The U.S. Bureau of Labor Statistics (BLS) released their July Inflation report on August 13th 2019, for the 12 months through July 2019.
Annual Inflation is Up
- Annual inflation in July was 1.81% up from June’s 1.65% almost identical to May’s 1.79% and March’s 1.86% but below April’s 2.00%.
- CPI Index in July was 256.571, June was 256.143, May was 256.092. April’s was 255.548 and March was 254.202.
- Monthly Inflation for July was 0.17%, June was virtually zero at 0.02%, May was 0.21%, April was 0.53%, March was 0.56%. June 2018 was 0.16%.
- Quantitative Tightening (QT) continued but the FED says it is stopping. Check it out here.
- What is Quantitative Tightening?
- Next release September 12th
Annual inflation for the 12 months ending in July was 1.81% which is below the FED target of 2.00%. At the end of July, FED Chairman Jerome Powell announced the expected lowering of interest rates but he threw a bit of a zinger in by not promising more cuts to come. The market got a bit jittery and then Trump announced more sanctions on China which threw the market into a tailspin. But on August 12th Trump backed off and the markets rebounded on the 13th but lost all the gains on the 14ths opening.
According to the BLS commissioner’s report, “The Consumer Price Index for All Urban Consumers (CPI-U) increased 0.3 percent in July on a seasonally adjusted basis after rising 0.1 percent in June, the U.S. Bureau of Labor Statistics reported today. Over the last 12 months, the all items index increased 1.8 percent before seasonal adjustment.
Increases in the indexes for gasoline and shelter were the major factors in the seasonally adjusted all items monthly increase. The energy index rose in July as the gasoline and electricity indexes increased, though the natural gas index declined. The index for food was unchanged for the second month in a row, as a decline in the food at home index was offset by an increase in the food away from home index.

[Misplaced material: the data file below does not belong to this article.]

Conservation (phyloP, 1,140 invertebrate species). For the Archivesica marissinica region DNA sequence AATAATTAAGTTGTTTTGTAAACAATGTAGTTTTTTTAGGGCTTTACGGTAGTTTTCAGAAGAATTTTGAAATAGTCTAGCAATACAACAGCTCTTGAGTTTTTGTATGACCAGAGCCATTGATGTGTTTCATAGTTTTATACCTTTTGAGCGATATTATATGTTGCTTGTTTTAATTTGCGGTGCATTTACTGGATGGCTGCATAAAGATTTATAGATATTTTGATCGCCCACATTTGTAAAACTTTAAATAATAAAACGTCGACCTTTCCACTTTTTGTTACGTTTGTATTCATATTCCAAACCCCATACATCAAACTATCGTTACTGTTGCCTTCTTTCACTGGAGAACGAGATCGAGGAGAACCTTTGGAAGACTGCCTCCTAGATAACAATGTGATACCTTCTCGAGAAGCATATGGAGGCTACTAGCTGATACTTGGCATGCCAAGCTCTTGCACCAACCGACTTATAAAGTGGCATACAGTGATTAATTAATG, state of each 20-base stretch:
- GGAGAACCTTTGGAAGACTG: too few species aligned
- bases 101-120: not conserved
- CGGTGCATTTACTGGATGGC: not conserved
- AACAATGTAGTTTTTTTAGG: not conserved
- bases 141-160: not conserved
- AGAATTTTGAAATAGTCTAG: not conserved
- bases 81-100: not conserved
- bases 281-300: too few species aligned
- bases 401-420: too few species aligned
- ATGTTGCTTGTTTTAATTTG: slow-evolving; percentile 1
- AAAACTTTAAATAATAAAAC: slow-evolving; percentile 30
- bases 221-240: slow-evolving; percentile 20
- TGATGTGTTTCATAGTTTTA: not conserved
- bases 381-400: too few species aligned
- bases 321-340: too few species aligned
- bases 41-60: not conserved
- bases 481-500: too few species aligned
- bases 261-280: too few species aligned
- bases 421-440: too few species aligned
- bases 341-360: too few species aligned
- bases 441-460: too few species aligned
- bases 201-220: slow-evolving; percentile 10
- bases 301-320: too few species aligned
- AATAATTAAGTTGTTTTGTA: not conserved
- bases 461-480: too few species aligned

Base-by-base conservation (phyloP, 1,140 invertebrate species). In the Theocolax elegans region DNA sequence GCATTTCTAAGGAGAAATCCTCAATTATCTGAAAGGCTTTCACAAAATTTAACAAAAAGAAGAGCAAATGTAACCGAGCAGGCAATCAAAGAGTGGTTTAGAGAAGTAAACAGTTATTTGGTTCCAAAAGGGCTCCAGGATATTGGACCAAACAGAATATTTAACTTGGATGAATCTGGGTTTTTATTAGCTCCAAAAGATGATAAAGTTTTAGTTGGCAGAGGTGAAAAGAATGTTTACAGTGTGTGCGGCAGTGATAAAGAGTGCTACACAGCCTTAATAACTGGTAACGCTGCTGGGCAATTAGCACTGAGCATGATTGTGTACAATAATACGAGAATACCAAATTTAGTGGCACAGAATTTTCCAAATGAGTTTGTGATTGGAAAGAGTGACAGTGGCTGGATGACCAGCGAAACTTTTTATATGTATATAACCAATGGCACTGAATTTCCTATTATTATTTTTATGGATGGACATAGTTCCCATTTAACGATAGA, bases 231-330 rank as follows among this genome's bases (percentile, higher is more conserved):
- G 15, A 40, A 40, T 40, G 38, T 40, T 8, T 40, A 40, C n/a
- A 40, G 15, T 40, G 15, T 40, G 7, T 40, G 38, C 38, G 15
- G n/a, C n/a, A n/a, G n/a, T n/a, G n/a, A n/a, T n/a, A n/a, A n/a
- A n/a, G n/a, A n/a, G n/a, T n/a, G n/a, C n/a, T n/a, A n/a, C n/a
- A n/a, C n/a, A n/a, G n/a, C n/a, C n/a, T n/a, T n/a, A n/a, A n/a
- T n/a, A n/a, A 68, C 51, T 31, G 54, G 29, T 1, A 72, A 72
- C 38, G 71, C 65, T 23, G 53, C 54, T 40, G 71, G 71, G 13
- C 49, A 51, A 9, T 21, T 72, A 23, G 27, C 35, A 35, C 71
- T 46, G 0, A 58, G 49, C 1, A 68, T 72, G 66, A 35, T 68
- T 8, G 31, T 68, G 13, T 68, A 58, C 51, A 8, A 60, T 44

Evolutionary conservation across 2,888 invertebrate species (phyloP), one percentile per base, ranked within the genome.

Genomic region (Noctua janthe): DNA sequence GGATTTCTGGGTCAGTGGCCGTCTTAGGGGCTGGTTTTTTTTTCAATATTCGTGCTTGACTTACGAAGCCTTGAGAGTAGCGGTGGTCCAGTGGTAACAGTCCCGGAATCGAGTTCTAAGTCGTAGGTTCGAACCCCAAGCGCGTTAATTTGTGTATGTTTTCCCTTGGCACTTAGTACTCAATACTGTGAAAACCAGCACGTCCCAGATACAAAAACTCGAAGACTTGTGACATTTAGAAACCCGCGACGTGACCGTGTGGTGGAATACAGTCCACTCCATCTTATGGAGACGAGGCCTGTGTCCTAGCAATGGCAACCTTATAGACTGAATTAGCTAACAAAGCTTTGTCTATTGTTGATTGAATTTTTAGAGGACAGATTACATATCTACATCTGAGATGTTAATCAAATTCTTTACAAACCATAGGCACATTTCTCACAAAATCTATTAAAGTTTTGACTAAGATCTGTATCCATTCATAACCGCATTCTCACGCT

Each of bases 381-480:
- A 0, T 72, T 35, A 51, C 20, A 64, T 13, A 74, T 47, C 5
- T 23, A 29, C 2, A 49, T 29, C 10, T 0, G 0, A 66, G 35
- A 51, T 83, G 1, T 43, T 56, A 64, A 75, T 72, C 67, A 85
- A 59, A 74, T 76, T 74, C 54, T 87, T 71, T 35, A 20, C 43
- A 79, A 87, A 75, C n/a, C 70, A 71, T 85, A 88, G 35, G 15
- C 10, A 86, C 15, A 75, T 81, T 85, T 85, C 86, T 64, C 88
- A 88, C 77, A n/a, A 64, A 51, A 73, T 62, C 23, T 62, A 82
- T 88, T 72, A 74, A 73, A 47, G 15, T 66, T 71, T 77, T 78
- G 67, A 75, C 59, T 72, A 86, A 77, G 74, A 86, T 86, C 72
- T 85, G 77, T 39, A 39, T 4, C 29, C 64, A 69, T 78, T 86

Read the full commentary here.
Seasonally Adjusted Inflation Table
From the July 2019 column in the table above we can see that on a monthly seasonally adjusted basis the entire Energy category was up 1.3% after being down -2.3% in June. Gasoline, however, was the largest monthly gainer being up 2.5%. On a Non-adjusted annual basis, however, gasoline was actually down -3.3% over the year and fuel oil was down -6.0%. On an annual basis shelter was the largest gainer at 3.5%, followed by Medical care services at 3.3%.
Current Inflation Chart
Last month we said, that the 10-year inflation chart looks like it is getting less volatile (i.e. the blue converging lines) and is settling down in the middle of the road near the 2.00% FED target. And wondered if after 100 years the FED has finally gotten the hang of managing inflation. We also suggested that it was probably just a decrease in volatility after the massive crash of 2008. This month, the convergence continues. In the stock market, this would be called “pennant” formation setting up for a massive breakout in one direction or the other.
Federal Reserve Actions
For some months now we have blamed the 2018 year-end market crash on the Federal Reserve’s actions as they clamped down on the economy, both in raising interest rates and in eliminating the debt it acquired during its Quantitative Easing thus beginning its Quantitative Tightening (QT). QT continued throughout July but once again the FED proclaimed that they were going to stop QT. So we will keep watching FED total assets and see what happens.
FED Funds Rate
See our Moore Inflation Predictor to see our current projections.
Not Seasonally Adjusted Monthly Inflation Rates
See: Monthly Inflation Rate for more information and a complete table of Unadjusted Monthly Rates.
The misery index as of August 2019 (based on the most recent official government inflation and unemployment data for the 12 months ending in July) is at 5.51% up from 5.35% in June but below the 5.88% in December 2018.
It had reached a low of 5.32% in February 2019. But it was 6.87% in July 2018 and 7.44% in February 2017.
NYSE Rate of Change (ROC)©
Unfortunately, after generating the buy signal in March the market lost a bit of ground. So rather than getting a decisive cross, we got mixed signals. As of July, the buy signal was back in effect but in August it is once again below giving us a “whipsaw effect”.
See the NYSE ROC for more info.
NASDAQ Rate of Change (ROC)©
Hold Signal! Unlike the NYSE, the NASDAQ- ROC remains below the moving average.
See NASDAQ ROC for more.
Regional Inflation Information
The U.S. Bureau of Labor Statistics also produces regional data. So if you are interested in more localized inflation information you can find it here.
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